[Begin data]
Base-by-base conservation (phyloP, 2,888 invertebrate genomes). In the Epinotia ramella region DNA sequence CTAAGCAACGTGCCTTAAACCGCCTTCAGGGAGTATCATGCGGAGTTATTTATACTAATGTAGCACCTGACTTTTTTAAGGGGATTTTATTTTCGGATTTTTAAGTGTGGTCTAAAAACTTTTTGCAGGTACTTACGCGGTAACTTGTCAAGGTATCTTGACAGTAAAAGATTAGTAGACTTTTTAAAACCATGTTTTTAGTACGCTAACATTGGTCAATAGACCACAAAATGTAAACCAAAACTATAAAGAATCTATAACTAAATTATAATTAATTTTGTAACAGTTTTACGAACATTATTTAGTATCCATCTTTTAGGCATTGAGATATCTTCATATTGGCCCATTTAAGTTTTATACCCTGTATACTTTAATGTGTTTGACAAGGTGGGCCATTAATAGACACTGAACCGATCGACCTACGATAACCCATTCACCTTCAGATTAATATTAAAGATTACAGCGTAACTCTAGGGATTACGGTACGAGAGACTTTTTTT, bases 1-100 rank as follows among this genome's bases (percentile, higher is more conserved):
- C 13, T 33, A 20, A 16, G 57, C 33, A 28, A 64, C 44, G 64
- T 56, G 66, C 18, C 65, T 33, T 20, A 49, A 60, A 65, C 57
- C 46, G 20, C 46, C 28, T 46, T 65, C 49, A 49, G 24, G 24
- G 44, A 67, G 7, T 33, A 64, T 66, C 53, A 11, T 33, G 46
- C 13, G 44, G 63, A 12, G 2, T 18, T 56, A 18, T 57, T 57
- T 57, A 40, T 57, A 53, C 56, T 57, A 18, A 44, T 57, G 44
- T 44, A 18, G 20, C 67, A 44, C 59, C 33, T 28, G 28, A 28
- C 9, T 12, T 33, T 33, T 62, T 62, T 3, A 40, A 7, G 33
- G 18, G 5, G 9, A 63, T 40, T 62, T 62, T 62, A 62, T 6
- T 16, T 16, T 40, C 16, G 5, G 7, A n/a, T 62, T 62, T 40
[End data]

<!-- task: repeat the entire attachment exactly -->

Base-by-base conservation (phyloP, 2,888 invertebrate genomes). In the Epinotia ramella region DNA sequence CTAAGCAACGTGCCTTAAACCGCCTTCAGGGAGTATCATGCGGAGTTATTTATACTAATGTAGCACCTGACTTTTTTAAGGGGATTTTATTTTCGGATTTTTAAGTGTGGTCTAAAAACTTTTTGCAGGTACTTACGCGGTAACTTGTCAAGGTATCTTGACAGTAAAAGATTAGTAGACTTTTTAAAACCATGTTTTTAGTACGCTAACATTGGTCAATAGACCACAAAATGTAAACCAAAACTATAAAGAATCTATAACTAAATTATAATTAATTTTGTAACAGTTTTACGAACATTATTTAGTATCCATCTTTTAGGCATTGAGATATCTTCATATTGGCCCATTTAAGTTTTATACCCTGTATACTTTAATGTGTTTGACAAGGTGGGCCATTAATAGACACTGAACCGATCGACCTACGATAACCCATTCACCTTCAGATTAATATTAAAGATTACAGCGTAACTCTAGGGATTACGGTACGAGAGACTTTTTTT, bases 1-100 rank as follows among this genome's bases (percentile, higher is more conserved):
- C 13, T 33, A 20, A 16, G 57, C 33, A 28, A 64, C 44, G 64
- T 56, G 66, C 18, C 65, T 33, T 20, A 49, A 60, A 65, C 57
- C 46, G 20, C 46, C 28, T 46, T 65, C 49, A 49, G 24, G 24
- G 44, A 67, G 7, T 33, A 64, T 66, C 53, A 11, T 33, G 46
- C 13, G 44, G 63, A 12, G 2, T 18, T 56, A 18, T 57, T 57
- T 57, A 40, T 57, A 53, C 56, T 57, A 18, A 44, T 57, G 44
- T 44, A 18, G 20, C 67, A 44, C 59, C 33, T 28, G 28, A 28
- C 9, T 12, T 33, T 33, T 62, T 62, T 3, A 40, A 7, G 33
- G 18, G 5, G 9, A 63, T 40, T 62, T 62, T 62, A 62, T 6
- T 16, T 16, T 40, C 16, G 5, G 7, A n/a, T 62, T 62, T 40